The 2012 presidential Candidate of the New Patriotic Party, Nana Addo Dankwa Akufo-Addo, paid surprise visits to Ghanaian-owned businesses in the UK on Saturday June 18, to interact with both proprietors and customers.
His visits which took him to Brixton Market and Peckham Market, both in South London, took a form similar to the nationwide ‘Listening Campaign’ he is programmed to begin in Ghana, with the Ashanti Region, in the first week of July.
Though meant to be a low key event to give him firsthand knowledge of the challenges and opportunities facing those who export and retail Ghanaian products to the United Kingdom, the famous Electric Avenue in Brixton and the Peckham High Road turned festive by the visit of opposition leader from Ghana.
Visibly overwhelmed and excited by the unexpected presence of the NPP flagbearer, Nana Addo, Ghanaian shoppers and others turned the shopping streets into a carnival, to the pleasant approval of onlookers.
Nana Addo’s first point of call was the famous Kumasi Market in Peckham, which deals in a wide range of African-Caribbean foodstuffs and beauty products.
As soon as Nana Addo made his way into the shop, one female shopper woman described the day as one she will never forget in her life because a Ghanaian politician had taken time to visit them.
Swathes of shoppers mobbed the NPP flagbearer, all wanting to catch a glimpse of him, shake his hands, as well as take photographs with him.
Ghanaians, in their interaction with Nana Addo, expressed concern about the state of affairs in the country which to them did not auger well for the development of the nation.
According to them, feedback they get from home on a regular basis indicates that the cost of living in Ghana was getting higher and higher by the day resulting in a worsening standard of living for their relatives, who are having to depend more and more on them, even though some of the Ghanaian immigrants in the UK have been hard hit by the economic crisis.
The owner of Kumasi Market, in particular, complained about the crippling cost of exporting stuff from Ghana, with duties and charges having gone up. This in her opinion was gradually driving her out of business and implored with the NPP flagbearer to “do something about it when you become President in 2013”.
In Brixton, David Tetteh, the man in charge of the Nyame Bekyere Mini Market, also lamented about the cost of freight from Ghana, which is making small entrepreneurs like him less competitive.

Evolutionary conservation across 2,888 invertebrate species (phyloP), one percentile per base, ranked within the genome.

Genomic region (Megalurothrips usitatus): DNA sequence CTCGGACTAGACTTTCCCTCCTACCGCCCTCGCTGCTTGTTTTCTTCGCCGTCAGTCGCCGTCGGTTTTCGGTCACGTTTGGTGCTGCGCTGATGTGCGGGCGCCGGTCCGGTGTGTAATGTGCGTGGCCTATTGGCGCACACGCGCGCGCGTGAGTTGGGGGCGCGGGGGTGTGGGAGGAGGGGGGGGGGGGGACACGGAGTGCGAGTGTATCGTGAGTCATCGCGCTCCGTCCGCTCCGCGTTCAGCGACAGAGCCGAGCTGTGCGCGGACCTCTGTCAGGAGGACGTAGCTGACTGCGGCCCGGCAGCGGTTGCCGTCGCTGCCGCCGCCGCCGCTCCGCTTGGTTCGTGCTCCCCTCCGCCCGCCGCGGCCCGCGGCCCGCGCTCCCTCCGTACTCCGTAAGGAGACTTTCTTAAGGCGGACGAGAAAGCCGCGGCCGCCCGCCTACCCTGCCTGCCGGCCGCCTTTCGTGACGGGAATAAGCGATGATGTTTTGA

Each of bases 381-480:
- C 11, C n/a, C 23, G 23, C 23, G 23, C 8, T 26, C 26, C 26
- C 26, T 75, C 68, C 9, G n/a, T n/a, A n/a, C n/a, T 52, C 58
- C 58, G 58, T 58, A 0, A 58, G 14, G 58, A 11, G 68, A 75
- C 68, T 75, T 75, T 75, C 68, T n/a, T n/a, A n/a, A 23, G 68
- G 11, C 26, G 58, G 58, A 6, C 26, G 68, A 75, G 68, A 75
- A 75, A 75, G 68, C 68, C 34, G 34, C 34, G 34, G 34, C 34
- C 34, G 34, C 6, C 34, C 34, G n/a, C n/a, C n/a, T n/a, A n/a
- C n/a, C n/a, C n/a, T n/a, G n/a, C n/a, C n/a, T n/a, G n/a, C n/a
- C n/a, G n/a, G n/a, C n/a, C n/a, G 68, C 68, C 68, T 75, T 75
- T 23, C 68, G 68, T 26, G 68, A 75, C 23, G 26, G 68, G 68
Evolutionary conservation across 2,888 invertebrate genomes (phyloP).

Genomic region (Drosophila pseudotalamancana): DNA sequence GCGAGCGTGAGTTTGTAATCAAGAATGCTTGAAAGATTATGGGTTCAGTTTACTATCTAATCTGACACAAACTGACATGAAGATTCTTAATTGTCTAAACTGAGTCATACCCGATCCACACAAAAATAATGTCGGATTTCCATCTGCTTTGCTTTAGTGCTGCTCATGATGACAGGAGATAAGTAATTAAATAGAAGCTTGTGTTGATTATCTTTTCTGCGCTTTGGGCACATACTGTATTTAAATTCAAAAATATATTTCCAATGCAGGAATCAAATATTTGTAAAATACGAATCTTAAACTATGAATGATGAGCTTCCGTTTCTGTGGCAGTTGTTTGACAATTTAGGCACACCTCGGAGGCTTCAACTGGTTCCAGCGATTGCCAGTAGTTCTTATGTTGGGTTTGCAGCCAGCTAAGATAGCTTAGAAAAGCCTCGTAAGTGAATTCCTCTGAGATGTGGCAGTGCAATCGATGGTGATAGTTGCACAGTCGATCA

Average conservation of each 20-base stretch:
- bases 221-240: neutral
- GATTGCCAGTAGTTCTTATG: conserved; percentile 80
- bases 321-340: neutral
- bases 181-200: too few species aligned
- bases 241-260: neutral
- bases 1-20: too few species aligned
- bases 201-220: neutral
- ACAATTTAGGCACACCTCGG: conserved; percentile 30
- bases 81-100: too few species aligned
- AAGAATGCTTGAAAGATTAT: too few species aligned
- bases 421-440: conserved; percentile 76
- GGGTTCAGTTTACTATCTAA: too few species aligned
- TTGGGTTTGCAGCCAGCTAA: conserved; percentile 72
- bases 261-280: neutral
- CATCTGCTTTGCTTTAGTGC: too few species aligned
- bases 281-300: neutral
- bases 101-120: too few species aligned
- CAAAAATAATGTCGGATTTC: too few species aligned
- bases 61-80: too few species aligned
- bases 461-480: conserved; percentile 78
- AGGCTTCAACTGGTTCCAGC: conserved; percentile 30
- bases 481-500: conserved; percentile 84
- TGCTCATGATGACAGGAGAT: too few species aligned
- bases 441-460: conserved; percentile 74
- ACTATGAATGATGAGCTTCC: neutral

He also told the NPP flagbearer that the British authorities must also be spoken to since they have placed a ban on the import of several items from Ghana like Milo, Cerelac, and dried fish and bushmeat.
“We are begging you the politicians to let the authorities here understand that this is our food. This is what we were brought up on and we sell it to our people and they should allow us to do so. It hasn’t killed our people at home and would surely not kill us here.”
The small retailers also complained about the importation of Ghanaian stuff, like yam, taken over by large Asian firms.
“Nowadays, we have to buy from the Asians here to sell it to the Ghanaians here,” one female retailer said.
At Peckham, one of the major Ghanaian communities in the UK, Nana Addo visited “Agoro Be Sor”, a Ghanaian restaurant.
A stunned waitress nearly dropped the food ordered by a customer.News of Nana Addo’s visit to the restaurant soon spread, as elated Ghanaians stormed the building, forcing security men into action.
At the restaurant, Nana Addo was treated to a bowl of Banku and Tilapia, to which he did absolute justice.
At the Brixton Village, Jamaican shoppers and retailers who had learnt of the identity of the man Ghanaians were happy to see waved their red, gold and green flags in solidarity with their Ghanaian brothers.
Nana Addo then moved from Brixton village to the African Shop Centre, where Ghanaian shoppers urged him to be strong in the 2012 elections and chants of “All-die-be-die” could be heard, to the apparent bemusement of some non-Ghanaians.
Work at the busy Tina’s Salon was briefly interrupted as dozens of women, both hairdressers and customers took their turn to take pictures with the 2012 Presidential candidate of the NPP.
He urged all of them to continue being Ghana’s positive ambassadors in the UK and to see themselves as Ghanaian citizens without borders.
Earlier in Germany, the NPP flagbearer defended his campaign strategy of meeting with Ghanaians in the Diaspora and solicit their support because of the tremendous contributions they make to all facets of the Ghanaian economy.
“Some people criticize this decision, arguing that the campaign is restricted to the geographical territory called Ghana. I disagree. I still disagree. I consider their contribution to the development of Ghana as equally important. The taxes that they pay at the ports when they ship things home form a big part of government revenue”, Nana Addo had explained in Hamburg.
He went on further to reveal that Ghanaians remit annually over $1.5billion (1.04 billion Euros), adding that in the first quarter of this year alone, the Bank of Ghana puts the value of private remittances at $674.8million (470million Euros).
He continued, “This is why accountability by government should extend to them as well, not just to the people living within the geographical territory”.
BY: NPP Communications Directorate